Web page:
Descriptions will be made of experimental examples of embossed metallic flakelets prepared according to the above-described embodiment.

EXAMPLE 1

Tetraethoxysilane (TEOS) and methyltriethoxysilane (MTEOS) were used as metal alkoxide and substituted metal alkoxide, respectively. These were mixed with ethanol (EtOH), water (H2O), and hydrochloric acid (HCl) in the following molar ratio.

TEOS:MTEOS:EtOH:H2O:HCl=0.5:0.5:6:11:0.1

The mixture was aged to have a sol with a viscosity of 2.0 mPa·s and dip-coated on a stainless steel base plate to form an organic-inorganic composite layer. The organic-inorganic composite layer was varied to have a thickness in a range of 0.05 to 0.3 μm by adjusting a pull-up velocity.

An Ni plate having an embossed pattern on its surface was pressed against the organic-inorganic composite layer to transfer the embossed pattern. The organic-inorganic composite layer having the embossed pattern and formed on the stainless steel base plate was sintered in a kiln. Next, an Al layer was formed on the organic-inorganic composite layer by deposition, and the aforementioned sol was dip-coated on the Al layer to the same thickness as the layer having the transferred embossed pattern so to form the organic-inorganic composite layer. The obtained layer was then sintered to produce a metallic strip sample.

Using the metallic strip samples with respective thicknesses prepared as described above, a 12-degree reflection was measured. The results are shown in FIG. 4. In FIG. 4, the horizontal axis indicates the thickness of the organic-inorganic composite layer and the vertical axis indicates the mean reflectance of 12-degree reflection. It is apparent from FIG. 4 that when the organic-inorganic composite layer has a thickness of 0.1 μm or below, the embossed pattern is not transferred effectively because reflectance is very low. Therefore, the organic-inorganic composite layer is desired to have a thickness of 0.1 μm or more.

EXAMPLE 2

The organic-inorganic composite layers were prepared according to the same procedure as in Example 1 with a mixing ratio of MTEOS to TEOS varied variously. A relationship between a thickness and a peeling area were examined on each organic-inorganic composite layer. The results are shown in FIG. 5. In FIG. 5, the horizontal axis indicates the thickness of the organic-inorganic composite layers, and the vertical axis indicates a peeling area with respect to each thickness. It is apparent from FIG. 5 that the film peeling was very serious when the amount of MTEOS was 10% and the film thickness was around 500 nm (0.5 μm) or more, when it was 50% and the film thickness was around 800 nm (0.8 μm) or more, and when it was 90% and the film thickness was around 1000 nm (1.0 μm).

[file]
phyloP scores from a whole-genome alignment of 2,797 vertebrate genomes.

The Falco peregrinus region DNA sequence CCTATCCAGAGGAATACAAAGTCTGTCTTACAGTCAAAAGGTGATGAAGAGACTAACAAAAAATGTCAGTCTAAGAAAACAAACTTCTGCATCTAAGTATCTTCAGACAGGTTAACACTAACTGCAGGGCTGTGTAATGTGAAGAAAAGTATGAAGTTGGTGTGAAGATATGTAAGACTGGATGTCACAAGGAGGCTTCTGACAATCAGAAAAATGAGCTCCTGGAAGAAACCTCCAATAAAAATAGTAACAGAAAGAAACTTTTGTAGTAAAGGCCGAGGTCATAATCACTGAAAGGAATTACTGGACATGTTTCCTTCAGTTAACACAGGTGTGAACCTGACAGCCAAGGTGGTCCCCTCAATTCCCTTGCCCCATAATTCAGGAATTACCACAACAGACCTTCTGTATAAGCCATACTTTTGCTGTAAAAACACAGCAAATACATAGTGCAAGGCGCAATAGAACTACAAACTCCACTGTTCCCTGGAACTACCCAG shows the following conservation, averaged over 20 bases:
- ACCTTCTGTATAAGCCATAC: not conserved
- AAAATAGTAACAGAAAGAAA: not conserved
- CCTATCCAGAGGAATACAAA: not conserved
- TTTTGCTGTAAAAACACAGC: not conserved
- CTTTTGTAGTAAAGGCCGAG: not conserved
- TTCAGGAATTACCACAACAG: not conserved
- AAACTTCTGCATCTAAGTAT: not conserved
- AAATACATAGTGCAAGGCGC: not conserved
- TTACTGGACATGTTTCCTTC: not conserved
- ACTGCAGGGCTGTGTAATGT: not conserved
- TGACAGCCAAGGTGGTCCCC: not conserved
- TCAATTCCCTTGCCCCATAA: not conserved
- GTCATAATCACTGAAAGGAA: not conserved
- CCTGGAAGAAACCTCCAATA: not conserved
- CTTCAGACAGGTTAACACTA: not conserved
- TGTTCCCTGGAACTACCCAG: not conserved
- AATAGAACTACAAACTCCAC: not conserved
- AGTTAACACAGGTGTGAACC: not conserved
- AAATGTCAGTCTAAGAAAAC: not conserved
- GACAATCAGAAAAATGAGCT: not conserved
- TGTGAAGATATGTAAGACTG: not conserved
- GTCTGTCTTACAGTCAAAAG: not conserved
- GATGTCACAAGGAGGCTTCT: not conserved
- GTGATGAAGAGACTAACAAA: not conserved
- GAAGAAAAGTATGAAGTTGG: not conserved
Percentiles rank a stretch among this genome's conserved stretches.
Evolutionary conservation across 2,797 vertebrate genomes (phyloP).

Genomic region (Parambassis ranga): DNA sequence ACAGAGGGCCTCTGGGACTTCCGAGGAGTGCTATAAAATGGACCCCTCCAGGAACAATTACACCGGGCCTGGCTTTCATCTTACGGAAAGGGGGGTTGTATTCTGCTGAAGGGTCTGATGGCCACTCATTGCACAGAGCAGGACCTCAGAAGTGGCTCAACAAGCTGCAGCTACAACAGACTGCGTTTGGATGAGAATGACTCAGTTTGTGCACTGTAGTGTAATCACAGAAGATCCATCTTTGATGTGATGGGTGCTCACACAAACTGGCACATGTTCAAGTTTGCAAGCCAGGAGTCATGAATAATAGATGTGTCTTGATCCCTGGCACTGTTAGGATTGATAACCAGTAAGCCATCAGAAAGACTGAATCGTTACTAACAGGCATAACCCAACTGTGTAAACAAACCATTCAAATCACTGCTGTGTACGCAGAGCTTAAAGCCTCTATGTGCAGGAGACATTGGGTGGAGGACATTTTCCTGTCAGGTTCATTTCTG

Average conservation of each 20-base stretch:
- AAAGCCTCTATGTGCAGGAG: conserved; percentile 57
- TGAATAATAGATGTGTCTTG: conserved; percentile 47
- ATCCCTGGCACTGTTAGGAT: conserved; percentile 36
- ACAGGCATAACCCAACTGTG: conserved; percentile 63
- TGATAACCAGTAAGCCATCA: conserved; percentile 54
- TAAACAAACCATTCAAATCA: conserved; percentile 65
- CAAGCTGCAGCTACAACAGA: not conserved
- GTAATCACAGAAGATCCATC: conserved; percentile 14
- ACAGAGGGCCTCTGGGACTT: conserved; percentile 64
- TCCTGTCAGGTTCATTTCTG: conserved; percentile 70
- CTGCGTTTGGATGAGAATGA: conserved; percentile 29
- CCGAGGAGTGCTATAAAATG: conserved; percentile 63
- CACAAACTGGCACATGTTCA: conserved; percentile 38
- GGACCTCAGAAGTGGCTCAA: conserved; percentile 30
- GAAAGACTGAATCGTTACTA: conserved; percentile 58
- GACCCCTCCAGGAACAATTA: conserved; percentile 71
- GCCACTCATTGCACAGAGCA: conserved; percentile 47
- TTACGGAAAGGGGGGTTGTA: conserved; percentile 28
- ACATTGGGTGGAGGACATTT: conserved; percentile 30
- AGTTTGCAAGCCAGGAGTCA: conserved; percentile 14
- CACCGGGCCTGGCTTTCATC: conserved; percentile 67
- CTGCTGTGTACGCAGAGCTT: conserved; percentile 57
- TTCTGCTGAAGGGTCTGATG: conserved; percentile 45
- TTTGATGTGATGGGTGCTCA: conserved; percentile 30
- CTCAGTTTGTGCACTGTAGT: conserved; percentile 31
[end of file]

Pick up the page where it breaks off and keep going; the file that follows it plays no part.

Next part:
Samples were formed on a glass base plate by the same procedure as in Example 1 except that the organic-inorganic composite layer had a thickness of 0.3 μm and the amount of MTEOS was varied. The samples were evaluated on 12-degree reflection and damage resistance. For damage resistance, a Taber abrasion test was conducted according to JIS-R3212 to determine a haze value after 100 revolutions, with the results shown in FIG. 6. The horizontal axis indicates the amount of MTEOS (a mixing ratio of MTEOS to TEOS) and the vertical axis indicates mean reflectance and haze value with 12-degree reflection. It is apparent from FIG. 6 that the mean reflectance lowered sharply when the amount of MTEOS was 20% or below, and that the haze value increases sharply and the damage resistance was degraded when it was 80% or more. It is also seen that the haze value was particularly low and the damage resistance is improved when the amount of MTEOS was 30% or below. The mean reflectance was especially enhanced when the amount of MTEOS is 70% or more. These effects were obtained because the organic-inorganic composite layer as the substituted metal alkoxide became rigid when a mixing ratio of MTEOS was decreased and became soft when the mixing ratio was increased. When the amount of MTEOS was increased, the reflection intensity was enhanced, because the organic group (CH3) in the inorganic substance (SiO2) was increased accordingly, the elasticity of the film was increased, and the emboss pattern could be transferred deeply.

Accordingly, is is preferable that the mixing ratio (molar ratio) of MTEOS to TEOS fall in a range of 20 to 80% as described above. A mixing ratio suitable for appropriate properties can be selected from the above range depending on applications of the embossed metallic flakelets.

The stainless steel base plate was used as the carrier layer in Example 1, but it was found that when a water-soluble film such as a PVA film was used, the haze value did not change but the mean reflectance was lowered by 5 to 10%. Also, when the PVA film was coated on the stainless steel base plate to prepare the carrier layer, the mean reflectance was lowered by 2 to 3% only.

FIG. 7 shows the mean reflectance of 12-degree reflections determined with respect to a mixing ratio of each MTEOS when the carrier layer was made of a stainless steel (SUS) base plate, polyvinyl alcohol (PVA), or a PVA film coated on the SUS base plate. It is apparent from FIG. 7 that the mean reflectance is slightly different depending on the carrier layer used. However, the differences indicated in the drawing are not considered to cause a problem in practical use.

EXAMPLE 3